Donne: The Reformed Soul
John Donne needs no introduction, yet this book reveals his life in such detail that I felt I had discovered a new man. The scope is extraordinary and stems from Stubbs’ determination to find coherence in a biographical life by ‘putting that life off-centre, placing the subject back in the crowd as well as picking him or her out from it.’ This approach is particularly apt for two reasons: Donne’s own life spanned a period of such momentous change, political, religious and social that the historical background must be allowed, as Stubbs writes, ‘to swarm back into the foreground’. Second, and more importantly, Donne himself was acutely conscious of being part of the bigger picture, ‘part of the Maine.’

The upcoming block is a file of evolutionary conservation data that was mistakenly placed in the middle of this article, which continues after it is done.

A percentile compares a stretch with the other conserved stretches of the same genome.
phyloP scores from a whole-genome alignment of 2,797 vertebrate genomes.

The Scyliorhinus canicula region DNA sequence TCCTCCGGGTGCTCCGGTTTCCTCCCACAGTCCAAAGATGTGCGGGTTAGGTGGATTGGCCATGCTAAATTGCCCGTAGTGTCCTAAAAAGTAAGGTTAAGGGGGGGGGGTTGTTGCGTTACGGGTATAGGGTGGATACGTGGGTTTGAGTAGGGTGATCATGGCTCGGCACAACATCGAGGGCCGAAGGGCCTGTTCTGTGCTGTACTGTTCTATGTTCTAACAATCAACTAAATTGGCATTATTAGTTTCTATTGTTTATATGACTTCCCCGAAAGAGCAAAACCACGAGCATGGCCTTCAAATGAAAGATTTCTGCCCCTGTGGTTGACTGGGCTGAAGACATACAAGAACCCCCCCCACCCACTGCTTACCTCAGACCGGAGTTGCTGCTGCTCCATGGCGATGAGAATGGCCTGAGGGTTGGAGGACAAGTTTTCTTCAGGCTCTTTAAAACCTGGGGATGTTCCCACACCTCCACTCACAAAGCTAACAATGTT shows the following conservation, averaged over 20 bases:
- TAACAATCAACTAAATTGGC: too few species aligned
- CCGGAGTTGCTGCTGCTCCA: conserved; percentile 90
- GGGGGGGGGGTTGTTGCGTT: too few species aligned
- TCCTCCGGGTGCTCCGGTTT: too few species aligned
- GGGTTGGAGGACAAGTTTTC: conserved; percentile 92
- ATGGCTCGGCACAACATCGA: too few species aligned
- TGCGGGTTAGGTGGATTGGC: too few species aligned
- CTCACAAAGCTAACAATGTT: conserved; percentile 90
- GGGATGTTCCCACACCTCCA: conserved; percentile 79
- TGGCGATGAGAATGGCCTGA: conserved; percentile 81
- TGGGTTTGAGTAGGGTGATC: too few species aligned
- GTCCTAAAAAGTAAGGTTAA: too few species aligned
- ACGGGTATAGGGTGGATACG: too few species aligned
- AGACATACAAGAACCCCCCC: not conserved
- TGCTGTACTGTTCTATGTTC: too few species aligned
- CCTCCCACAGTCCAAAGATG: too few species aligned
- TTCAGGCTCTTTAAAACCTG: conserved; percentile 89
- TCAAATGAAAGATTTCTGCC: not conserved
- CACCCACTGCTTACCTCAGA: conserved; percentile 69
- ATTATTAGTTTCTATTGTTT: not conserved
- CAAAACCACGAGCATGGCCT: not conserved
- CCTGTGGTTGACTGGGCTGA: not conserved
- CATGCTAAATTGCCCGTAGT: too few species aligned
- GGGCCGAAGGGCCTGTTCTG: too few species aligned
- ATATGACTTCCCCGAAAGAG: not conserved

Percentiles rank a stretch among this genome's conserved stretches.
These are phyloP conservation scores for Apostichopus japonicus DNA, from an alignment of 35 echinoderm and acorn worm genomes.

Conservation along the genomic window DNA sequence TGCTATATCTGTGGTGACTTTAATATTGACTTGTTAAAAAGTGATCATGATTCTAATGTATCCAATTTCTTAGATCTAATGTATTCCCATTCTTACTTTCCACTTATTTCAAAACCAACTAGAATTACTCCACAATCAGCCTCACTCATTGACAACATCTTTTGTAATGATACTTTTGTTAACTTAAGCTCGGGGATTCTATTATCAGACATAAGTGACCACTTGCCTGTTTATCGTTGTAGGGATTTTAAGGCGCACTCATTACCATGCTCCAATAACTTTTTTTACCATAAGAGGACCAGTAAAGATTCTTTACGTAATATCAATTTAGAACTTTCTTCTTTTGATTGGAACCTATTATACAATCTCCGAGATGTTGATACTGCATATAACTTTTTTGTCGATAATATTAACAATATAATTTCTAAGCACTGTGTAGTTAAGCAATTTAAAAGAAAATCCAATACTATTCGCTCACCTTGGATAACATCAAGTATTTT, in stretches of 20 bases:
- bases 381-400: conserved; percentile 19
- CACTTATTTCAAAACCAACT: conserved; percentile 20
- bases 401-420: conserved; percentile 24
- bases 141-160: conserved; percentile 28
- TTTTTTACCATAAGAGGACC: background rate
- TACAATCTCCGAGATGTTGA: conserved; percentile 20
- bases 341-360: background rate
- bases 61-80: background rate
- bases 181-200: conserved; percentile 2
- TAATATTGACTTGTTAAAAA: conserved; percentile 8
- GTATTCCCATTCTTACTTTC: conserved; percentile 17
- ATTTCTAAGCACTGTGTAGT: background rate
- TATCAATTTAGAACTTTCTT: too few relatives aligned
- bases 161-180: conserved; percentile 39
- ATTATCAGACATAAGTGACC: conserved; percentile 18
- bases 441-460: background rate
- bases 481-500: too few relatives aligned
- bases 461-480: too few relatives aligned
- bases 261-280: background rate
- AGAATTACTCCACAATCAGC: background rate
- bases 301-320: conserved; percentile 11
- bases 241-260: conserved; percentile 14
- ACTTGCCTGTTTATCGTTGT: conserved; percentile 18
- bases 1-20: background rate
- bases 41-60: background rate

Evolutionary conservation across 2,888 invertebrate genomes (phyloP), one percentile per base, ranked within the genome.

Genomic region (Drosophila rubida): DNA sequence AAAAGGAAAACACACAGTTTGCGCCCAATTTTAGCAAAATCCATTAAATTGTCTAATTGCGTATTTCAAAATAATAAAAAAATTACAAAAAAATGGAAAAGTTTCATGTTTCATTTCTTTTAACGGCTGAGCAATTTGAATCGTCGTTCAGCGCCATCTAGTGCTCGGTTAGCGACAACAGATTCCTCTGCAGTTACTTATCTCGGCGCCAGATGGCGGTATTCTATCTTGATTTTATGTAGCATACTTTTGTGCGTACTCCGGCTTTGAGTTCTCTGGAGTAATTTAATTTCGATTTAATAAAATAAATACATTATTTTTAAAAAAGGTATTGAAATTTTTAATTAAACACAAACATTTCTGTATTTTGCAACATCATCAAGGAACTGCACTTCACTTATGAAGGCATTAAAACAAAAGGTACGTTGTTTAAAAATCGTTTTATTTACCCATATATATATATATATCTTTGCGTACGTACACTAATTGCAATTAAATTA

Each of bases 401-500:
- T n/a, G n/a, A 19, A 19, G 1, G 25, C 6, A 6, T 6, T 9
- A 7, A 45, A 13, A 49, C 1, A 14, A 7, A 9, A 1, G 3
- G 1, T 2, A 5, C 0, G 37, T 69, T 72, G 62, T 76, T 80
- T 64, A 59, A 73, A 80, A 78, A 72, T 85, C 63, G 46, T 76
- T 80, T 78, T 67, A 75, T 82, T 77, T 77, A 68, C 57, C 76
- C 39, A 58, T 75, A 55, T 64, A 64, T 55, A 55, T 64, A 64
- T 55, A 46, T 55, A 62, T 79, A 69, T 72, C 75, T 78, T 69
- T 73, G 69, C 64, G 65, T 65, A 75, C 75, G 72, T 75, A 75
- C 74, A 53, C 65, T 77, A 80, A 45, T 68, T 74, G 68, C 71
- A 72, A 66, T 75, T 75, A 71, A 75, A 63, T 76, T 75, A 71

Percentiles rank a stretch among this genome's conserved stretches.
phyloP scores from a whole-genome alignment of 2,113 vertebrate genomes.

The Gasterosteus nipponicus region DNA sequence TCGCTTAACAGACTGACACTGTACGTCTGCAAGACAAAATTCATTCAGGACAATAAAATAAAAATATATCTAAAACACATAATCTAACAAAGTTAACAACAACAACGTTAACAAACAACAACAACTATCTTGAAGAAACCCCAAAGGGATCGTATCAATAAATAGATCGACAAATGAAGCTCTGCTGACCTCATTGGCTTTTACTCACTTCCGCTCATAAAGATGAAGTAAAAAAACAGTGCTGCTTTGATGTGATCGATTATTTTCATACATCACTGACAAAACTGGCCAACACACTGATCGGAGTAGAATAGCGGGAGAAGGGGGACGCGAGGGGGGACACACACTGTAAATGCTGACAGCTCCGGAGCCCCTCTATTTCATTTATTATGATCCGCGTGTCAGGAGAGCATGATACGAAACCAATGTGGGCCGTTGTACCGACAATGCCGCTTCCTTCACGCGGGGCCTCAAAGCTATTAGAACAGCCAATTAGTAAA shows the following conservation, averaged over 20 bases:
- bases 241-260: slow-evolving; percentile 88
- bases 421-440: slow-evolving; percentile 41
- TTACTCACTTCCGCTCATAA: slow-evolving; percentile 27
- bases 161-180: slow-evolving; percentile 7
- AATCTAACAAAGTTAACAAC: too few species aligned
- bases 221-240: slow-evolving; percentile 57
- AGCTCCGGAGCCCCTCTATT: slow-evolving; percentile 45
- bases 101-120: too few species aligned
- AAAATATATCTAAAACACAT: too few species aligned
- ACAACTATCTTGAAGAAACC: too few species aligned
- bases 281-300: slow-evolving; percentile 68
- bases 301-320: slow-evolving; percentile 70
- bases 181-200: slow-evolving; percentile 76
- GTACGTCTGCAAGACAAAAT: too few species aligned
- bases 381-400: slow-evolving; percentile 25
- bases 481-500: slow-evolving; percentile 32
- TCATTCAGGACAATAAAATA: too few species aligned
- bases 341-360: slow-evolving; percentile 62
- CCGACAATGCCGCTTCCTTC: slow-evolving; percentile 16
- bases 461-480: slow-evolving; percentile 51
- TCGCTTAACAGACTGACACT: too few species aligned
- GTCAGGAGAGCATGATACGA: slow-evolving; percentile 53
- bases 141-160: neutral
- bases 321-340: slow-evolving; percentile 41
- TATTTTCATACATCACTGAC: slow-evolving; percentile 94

This illuminating study focuses on Donne’s constant transformation and his ability to keep step with the changing world, evolving from papist to Protestant, from adventurer to courtier and finally clergyman, while always remaining, above all, a poet. Likening himself to a clod, he famously declared, ‘I am a man, I have my part in the Humanity.’ By the time of his memorable Lenten sermon of 1625, the worn figure that Donne had become was the last of many transformations, many ‘reformed souls’, a man whose articulate commentary on the dilemmas of his time is of timeless significance and relevance. This is a brilliant portrait of a unique figure.